I dropped into a crouch and drew my knife. I held my knife hand in front of me and balanced my crossbow on it. If something came at me, I would only have one shot with my ranged weapon, and I needed my knife at the ready to ward off the teeth, poisons, and claws the waited for me here.
That note, that beautiful terrible note was still ringing in the air, calling to me. It was a trap. I knew it was, but I could not help it. I would not wait another year aching to hear that voice again. That memory died here tonight, one way or the other.
The voice is getting close now. Less than fifty paces off. I cannot make out anything distinct, but there is a faint heavenly glow in the distance. It was so hauntingly otherworldly that I almost thought the dead forest had already claimed me, but this was not my first hunt. It was going to take more than mind games to deter me.
I drop to the ground, keeping my arms out in front of me, and begin slowly moving forward. The voice and the glow are stationary, there’s no hurry. I take my time, tilting my head sideways to minimize my profile, and never lifting a limb more than an inch or two off the ground.
It’s excruciatingly slow going. Moving a few feet takes minutes, and I become painfully aware of how muddy the ground is, but the mud is not my main concern. My main concern is the hissing sound that’s uncomfortably close to my head.
Grateful for my slow pace I freeze in place, not even daring to move my eyes from the point they were fixed on.
I can now hear more than a hiss. I hear a slither moving towards me from the opposite direction I’m looking at. I try to guess the species of the snake. It sounds like it could be eight or even nine feet long. That was bad. It had to be poisonous at that length. Constrictors would be over fifteen feet, and less dangerous snakes would be under three. Nine was exactly the wrong length.
I hear the flicker of its tongue as it tastes the air, searching for prey. There are rapid swishing motions as its head must be turning left and right. It’s close now. I could kick it if I had a death wish.
I tense my muscles as it closes the last few inches and touches my ribcage. I want to feel like a rock so I keep my muscles as tense as possible. Feel like stone, not flesh. I tell myself. Stone, not earth. I’m literally holding my breath as the weight of it moves onto my back, like a giant hand pressing against my side, and slowly, easily moving up my back to my shoulder.
Earth, not flesh, earth not flesh. I said it like a prayer as the head of the thing reached my shoulder blade, and out of the corner of my eye I got a glimpse of its sleek glittering black eyes. I dared not look at it lest it become startled by the sudden movement of my eyes.
The thing was pressing on me so hard that I almost exhaled from the weight of it. It was becoming a strain to keep my breath in and as the thing passed so close to my face I could’ve kissed it, a bead of sweat began to form on my head.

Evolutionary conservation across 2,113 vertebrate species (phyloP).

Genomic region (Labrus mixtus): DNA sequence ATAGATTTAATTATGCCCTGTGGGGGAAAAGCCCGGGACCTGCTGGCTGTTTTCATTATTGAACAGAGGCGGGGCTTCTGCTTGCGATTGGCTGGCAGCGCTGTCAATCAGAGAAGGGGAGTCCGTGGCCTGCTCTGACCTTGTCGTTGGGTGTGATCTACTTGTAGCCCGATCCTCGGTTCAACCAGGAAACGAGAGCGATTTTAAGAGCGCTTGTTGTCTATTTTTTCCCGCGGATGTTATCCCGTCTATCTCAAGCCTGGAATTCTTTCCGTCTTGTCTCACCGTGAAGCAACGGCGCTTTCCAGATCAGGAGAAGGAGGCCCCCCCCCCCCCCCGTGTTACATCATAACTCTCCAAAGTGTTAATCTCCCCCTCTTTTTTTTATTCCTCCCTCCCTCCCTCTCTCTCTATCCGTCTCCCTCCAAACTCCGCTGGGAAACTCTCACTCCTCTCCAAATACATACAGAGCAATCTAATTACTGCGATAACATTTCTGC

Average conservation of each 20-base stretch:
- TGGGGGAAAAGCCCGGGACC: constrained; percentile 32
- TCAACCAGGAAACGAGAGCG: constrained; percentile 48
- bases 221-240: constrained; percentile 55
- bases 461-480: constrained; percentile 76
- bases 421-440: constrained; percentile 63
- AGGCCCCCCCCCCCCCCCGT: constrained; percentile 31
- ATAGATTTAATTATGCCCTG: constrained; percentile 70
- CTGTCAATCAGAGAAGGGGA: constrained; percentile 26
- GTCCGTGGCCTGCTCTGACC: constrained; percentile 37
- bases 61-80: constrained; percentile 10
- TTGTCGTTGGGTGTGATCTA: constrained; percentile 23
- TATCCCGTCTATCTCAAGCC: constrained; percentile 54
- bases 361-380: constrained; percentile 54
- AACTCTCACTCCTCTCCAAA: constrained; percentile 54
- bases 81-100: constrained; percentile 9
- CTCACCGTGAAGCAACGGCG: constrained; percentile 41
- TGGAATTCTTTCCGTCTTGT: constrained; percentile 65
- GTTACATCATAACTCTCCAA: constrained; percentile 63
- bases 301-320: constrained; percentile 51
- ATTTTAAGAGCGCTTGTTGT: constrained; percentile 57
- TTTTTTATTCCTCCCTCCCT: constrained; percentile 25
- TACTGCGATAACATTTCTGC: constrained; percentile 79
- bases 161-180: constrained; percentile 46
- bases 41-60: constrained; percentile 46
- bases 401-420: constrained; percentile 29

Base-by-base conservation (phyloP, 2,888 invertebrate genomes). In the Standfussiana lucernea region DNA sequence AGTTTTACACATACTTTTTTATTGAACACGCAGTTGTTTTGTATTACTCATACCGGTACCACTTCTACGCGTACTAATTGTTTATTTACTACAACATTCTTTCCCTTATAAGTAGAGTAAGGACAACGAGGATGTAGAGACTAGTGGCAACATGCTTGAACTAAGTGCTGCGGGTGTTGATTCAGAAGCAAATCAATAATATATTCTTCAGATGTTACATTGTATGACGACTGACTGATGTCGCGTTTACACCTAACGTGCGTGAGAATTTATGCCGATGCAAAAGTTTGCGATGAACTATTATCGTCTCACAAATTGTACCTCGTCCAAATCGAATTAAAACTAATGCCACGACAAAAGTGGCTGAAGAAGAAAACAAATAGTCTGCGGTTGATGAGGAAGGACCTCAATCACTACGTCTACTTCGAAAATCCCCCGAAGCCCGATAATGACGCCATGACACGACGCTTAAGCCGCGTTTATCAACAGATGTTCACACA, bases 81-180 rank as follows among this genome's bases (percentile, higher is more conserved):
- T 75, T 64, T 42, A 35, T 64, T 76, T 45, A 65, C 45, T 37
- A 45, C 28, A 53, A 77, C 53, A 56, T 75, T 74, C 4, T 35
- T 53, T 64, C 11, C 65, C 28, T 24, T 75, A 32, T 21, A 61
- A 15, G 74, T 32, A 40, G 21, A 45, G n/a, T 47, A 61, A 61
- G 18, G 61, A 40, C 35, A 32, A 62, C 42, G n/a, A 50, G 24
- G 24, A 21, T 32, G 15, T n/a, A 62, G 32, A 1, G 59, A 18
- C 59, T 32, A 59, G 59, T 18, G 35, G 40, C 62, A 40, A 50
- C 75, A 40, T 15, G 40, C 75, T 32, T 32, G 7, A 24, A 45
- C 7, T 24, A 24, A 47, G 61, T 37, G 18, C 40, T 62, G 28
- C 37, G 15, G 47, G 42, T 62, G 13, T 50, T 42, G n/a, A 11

The feeling of the thing moving on my back, the sight of its eyes as close as those of a lover, and the tell tale drop of sweat on my head made we want to cry out and try and bring my knife to bare.
Then I hear that D# cutting through the night again, reminding me why I’m reminding. Reminding me that some things are worth kissing a viper for.
It’s just barely enough for me to hold on as the head of the thing passes by, and begins to move back into the brush. There are a few more seconds where my lungs begin to burn as the remaining few feet of serpent move off of me and into the night.
I start breathing again after I no longer hear its slithering sound, and begin my hunt for the thing crying out with my wife’s voice.
I reached a clearing in the trees: a wide, open space pitted by bogs of stagnant marsh water. The parts that were solid earth were covered by a tall, dry grass that rattled lightly in the wind. Across the field, I could see that same light glowing through the mist, brilliantly white like an angel.
I stepped forward onto the field, and the ground crunched beneath me. Bones, bleached white by centuries in the sun. Skeletal fingers still gripped a rotten wooden spear, tipped by a rusted metal diamond that had fallen into the dirt. A wicked curved dagger was stuck between two of the ribs. Patches of spiky grass poked through rusted-out holes in the armor, and moss grew over the remnants of his shield. I gingerly tried to avoid disturbing the corpse, but there was another right next to it. Dozens more, everywhere I stepped. The whole clearing was a graveyard; a forgotten battlefield of some long-ago war lost to history. They were in no shape to rise against me, but I unslung my crossbow and notched a bolt regardless; maybe the stories about the Kingdom of the Dead were true after all.
But I would have fought through the entire undead army to cross that field. The luminescent glow through the mists taunted me, urging me forward. Whatever was singing my wife’s song was waiting for me across the clearing, basking in that glow. Armor crumbled under my feet as empty eye sockets stared up at me accusingly. I felt a thousand eyes watching me from the trees as beasts lurked under the boughs; even they didn’t dare enter this clearing.
I came close enough to make it out the object. It was a box made of gleaming steel with thick rivets built to contain tremenous force; The top, however, was a translucent bubble gleaming in the night. I stepped closer, able to view the interior. Gleaming golden gears and cranking shafts scurried around frantically, around one enormous central cylinder, dotted tiny metal notches. The glow came from glass bottles with what seemed like bottled lightning.
“BEAUTIFUL, ISN’T IT?” roared a voice from behind me as the ground beneath me rattled violently.
I spun, almost dropping my crossbow. The dragon had swooped in behind me and landed with a crash that sent bone fragments into the air along with a cloud of dust. His veiny red wings spread wide, blocking out the moon that was just beginning to fall. That same, scaly demon who had taken my wife all those years ago. Without another thought, I fired my crossbow bolt with a twang. It didn’t even pierce his thick, chitinous scales; the bolt just veered off, sending a shower of sparks into the mist.
“**That thing won’t help you,” he said with a smirk obvious even across his reptilian face.
“Where is she?” I answered. “I heard her!”